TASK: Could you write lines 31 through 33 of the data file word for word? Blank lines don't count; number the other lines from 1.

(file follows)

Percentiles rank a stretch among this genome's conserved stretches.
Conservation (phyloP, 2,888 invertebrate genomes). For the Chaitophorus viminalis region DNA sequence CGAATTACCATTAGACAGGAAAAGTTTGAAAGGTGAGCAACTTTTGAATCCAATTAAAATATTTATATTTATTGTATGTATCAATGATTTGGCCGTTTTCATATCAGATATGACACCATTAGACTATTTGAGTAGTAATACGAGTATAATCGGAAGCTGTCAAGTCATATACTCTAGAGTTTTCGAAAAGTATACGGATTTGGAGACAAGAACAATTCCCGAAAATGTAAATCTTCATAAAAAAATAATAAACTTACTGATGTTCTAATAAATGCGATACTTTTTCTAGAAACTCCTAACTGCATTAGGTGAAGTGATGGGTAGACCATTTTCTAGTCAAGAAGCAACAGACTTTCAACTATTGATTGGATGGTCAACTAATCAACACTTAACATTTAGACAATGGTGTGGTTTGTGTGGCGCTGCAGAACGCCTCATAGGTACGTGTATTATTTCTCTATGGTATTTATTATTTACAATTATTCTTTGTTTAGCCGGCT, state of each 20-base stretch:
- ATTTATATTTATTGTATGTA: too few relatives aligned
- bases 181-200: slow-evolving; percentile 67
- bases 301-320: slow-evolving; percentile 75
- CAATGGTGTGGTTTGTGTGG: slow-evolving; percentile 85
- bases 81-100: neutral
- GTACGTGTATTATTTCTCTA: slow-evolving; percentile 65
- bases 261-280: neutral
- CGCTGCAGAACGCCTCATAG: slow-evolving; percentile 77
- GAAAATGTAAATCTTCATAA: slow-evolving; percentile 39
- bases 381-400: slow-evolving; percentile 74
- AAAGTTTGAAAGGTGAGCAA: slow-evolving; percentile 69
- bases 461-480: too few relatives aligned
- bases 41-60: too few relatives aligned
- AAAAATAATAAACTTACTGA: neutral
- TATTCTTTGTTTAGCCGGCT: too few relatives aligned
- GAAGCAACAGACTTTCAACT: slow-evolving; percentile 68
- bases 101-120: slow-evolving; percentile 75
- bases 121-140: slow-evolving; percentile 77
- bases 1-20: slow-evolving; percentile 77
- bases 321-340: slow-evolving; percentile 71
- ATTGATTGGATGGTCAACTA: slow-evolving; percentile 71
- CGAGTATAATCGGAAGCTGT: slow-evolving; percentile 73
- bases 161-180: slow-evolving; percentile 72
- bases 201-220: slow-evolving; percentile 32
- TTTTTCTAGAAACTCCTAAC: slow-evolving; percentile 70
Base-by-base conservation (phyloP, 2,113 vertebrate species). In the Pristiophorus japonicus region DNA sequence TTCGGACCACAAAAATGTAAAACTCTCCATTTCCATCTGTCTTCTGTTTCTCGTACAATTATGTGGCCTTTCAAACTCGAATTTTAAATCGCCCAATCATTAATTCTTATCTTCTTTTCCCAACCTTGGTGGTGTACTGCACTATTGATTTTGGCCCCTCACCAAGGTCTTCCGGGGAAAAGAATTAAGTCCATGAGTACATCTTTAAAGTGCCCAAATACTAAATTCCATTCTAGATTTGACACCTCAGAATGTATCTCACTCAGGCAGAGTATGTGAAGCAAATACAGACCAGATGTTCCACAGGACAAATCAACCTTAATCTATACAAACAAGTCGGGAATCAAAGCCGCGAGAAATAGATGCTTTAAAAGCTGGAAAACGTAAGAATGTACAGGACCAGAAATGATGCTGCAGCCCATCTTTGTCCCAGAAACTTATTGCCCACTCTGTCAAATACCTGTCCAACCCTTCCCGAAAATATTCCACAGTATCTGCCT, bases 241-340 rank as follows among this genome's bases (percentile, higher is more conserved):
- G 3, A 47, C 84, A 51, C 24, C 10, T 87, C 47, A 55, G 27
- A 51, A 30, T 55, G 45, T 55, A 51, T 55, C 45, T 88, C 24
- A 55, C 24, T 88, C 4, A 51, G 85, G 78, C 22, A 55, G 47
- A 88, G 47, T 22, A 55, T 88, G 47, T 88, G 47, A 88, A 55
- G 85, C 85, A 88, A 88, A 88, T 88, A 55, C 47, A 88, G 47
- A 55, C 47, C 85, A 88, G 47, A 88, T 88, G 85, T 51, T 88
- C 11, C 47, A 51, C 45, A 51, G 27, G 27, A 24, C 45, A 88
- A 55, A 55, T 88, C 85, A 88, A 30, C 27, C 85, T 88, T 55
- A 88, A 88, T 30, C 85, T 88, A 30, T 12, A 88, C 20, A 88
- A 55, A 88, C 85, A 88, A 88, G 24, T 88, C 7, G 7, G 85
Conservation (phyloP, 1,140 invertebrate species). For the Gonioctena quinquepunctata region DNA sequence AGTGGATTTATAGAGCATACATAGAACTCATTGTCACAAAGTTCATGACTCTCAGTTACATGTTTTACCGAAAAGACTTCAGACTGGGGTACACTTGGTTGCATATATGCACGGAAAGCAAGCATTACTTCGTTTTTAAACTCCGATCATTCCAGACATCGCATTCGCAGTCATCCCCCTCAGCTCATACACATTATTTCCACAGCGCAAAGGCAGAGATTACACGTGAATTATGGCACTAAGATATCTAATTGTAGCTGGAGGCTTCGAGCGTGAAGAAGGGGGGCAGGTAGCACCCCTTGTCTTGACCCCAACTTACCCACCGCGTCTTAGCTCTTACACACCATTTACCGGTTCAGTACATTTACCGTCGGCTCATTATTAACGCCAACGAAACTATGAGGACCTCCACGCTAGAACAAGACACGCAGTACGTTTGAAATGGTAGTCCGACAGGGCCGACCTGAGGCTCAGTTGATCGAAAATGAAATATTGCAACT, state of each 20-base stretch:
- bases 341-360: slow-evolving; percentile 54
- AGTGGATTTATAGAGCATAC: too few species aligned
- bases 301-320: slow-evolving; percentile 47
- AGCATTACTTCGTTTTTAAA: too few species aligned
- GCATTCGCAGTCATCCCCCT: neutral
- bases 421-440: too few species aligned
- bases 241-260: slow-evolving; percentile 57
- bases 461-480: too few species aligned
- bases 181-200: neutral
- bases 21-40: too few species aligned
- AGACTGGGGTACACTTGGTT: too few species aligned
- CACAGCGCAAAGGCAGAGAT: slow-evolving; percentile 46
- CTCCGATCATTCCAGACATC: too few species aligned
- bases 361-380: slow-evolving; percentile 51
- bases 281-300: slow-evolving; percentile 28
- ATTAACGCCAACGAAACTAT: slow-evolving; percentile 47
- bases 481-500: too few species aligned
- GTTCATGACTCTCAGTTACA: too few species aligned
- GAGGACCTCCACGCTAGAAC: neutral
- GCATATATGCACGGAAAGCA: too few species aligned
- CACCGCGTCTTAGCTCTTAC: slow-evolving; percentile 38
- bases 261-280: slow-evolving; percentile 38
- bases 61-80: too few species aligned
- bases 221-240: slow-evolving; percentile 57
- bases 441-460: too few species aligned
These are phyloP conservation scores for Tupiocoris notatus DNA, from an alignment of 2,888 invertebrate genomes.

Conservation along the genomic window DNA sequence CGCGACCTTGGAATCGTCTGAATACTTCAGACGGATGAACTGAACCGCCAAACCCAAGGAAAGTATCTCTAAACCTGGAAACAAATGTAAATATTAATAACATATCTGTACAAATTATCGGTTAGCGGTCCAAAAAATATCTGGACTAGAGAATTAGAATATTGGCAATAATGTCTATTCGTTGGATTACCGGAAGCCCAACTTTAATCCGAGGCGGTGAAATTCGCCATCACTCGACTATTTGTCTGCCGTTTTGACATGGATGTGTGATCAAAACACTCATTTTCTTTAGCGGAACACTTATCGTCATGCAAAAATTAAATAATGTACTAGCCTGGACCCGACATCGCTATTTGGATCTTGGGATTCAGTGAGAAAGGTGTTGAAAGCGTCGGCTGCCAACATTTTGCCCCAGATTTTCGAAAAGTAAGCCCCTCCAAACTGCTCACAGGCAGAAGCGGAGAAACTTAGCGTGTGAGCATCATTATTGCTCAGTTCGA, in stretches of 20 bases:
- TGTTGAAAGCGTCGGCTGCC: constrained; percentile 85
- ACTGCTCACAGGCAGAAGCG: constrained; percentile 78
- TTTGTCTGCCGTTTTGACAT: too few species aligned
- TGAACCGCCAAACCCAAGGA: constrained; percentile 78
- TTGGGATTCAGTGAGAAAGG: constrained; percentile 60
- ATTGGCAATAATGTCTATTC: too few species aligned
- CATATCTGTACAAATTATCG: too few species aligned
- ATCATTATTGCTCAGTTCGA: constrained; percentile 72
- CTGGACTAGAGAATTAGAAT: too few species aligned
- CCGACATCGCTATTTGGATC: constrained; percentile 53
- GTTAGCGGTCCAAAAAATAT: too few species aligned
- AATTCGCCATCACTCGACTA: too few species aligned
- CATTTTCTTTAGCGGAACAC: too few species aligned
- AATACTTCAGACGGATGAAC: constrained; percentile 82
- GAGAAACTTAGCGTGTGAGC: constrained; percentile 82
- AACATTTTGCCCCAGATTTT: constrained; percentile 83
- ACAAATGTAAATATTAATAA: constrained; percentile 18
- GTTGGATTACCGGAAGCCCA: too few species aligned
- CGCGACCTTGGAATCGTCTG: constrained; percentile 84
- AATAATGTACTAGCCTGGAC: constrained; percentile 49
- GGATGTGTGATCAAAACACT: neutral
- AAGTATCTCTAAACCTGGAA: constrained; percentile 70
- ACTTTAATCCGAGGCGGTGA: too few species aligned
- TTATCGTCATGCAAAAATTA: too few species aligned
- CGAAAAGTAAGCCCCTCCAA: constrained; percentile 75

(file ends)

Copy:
- A 55, C 24, T 88, C 4, A 51, G 85, G 78, C 22, A 55, G 47
- A 88, G 47, T 22, A 55, T 88, G 47, T 88, G 47, A 88, A 55
- G 85, C 85, A 88, A 88, A 88, T 88, A 55, C 47, A 88, G 47